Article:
3. Results

In this investigation, we analyzed 40 strains of Candida species, 26 from PVVC and 24 from EVVC. Candida albicans (70%) was the prevalent species, followed by C. glabrata (20%), C. tropicalis (7.5%) and C. guilliermondii (1.5%). The relationship of Candida species isolated from patients with PVVC and EVVC are described in Table 1. Candida glabrata was the prevalent non-albicans species isolated mainly in EVVC.

The intensity of signs and symptoms according to the species of Candida are represented in Table 2. The major number of patients (72.5%) presented a moderate degree of

Table 1. Candida species isolated from 40 cases of primary and episodic VVC.

VVC = vulvovaginal candidiasis, PVVC = primary VVC , EVVC = episodic VVC.

Table 2. Signs and symptoms insensitivity of VVC according to identified species.

VVC. Mild symptoms and signs were observed in 10 women (25%) and a severe presentation occurred only in one patient (2.5%). We do not observed correlation between symptoms and signs, manifestations type (PVVC and EVVC) and identified species. The most common age ranging was verified in patients from 18 to 32 years old.

In PVVC, only two isolates (one C. albicans and one C. glabrata, 12.5%) of 16 isolates showed resistance to fluconazole (Table 3). In EVVC, five isolates (one C. albicans and 4 C. glabrata) showed high MICs for fluconazole, and 4 isolates were SDD (3 C. glabrata and 1 C. guilliermondii).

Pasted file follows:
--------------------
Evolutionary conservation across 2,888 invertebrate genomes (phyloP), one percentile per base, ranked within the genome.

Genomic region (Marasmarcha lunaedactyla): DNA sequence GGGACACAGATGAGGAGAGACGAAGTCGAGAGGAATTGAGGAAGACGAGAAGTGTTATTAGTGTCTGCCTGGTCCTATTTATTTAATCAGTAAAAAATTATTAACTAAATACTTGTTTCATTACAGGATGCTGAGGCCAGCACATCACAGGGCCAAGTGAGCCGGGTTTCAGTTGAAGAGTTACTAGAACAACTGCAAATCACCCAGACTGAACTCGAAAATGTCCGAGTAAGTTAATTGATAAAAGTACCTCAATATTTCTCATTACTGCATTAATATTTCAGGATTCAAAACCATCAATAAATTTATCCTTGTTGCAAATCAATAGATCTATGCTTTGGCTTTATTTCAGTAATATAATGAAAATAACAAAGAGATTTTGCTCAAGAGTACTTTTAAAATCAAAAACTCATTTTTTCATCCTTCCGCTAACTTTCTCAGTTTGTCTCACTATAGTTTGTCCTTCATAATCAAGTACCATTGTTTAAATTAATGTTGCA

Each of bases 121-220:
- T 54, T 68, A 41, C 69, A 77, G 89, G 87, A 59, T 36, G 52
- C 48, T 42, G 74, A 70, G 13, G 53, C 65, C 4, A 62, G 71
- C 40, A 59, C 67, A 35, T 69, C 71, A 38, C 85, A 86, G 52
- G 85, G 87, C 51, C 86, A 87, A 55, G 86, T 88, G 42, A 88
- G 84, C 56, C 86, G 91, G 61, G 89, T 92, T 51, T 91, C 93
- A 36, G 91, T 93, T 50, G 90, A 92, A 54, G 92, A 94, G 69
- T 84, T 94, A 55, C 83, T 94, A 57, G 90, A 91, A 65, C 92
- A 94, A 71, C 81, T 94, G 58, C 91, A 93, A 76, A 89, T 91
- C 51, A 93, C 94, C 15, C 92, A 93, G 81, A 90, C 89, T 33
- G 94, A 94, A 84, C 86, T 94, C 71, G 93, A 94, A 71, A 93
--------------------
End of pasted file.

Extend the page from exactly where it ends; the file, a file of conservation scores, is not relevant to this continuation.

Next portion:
In relation to ketoconazole, four isolates of C. glabrata (one from PVVC and three from EVVC, respectively 6.25% and 12.5%), two C. albicans strains (from PVVC and EVVC), two C. tropicalis strains (from PVVC), and the single-isolate C. guilliermondii showed high MICs > 16 µg/ml. Five isolates, C. glabrata (4) and C. albicans (1) have proved to be both resistant to fluconazole and high MICs values to ketoconazole. Trailing phenomenon was recorded in 25% of isolates.

In vitro susceptibility profile of the isolates to antifungal fluconazole and ketoconazole showed no significant clinical correlation with PVVC or EVVC and signs and symptoms in VVC.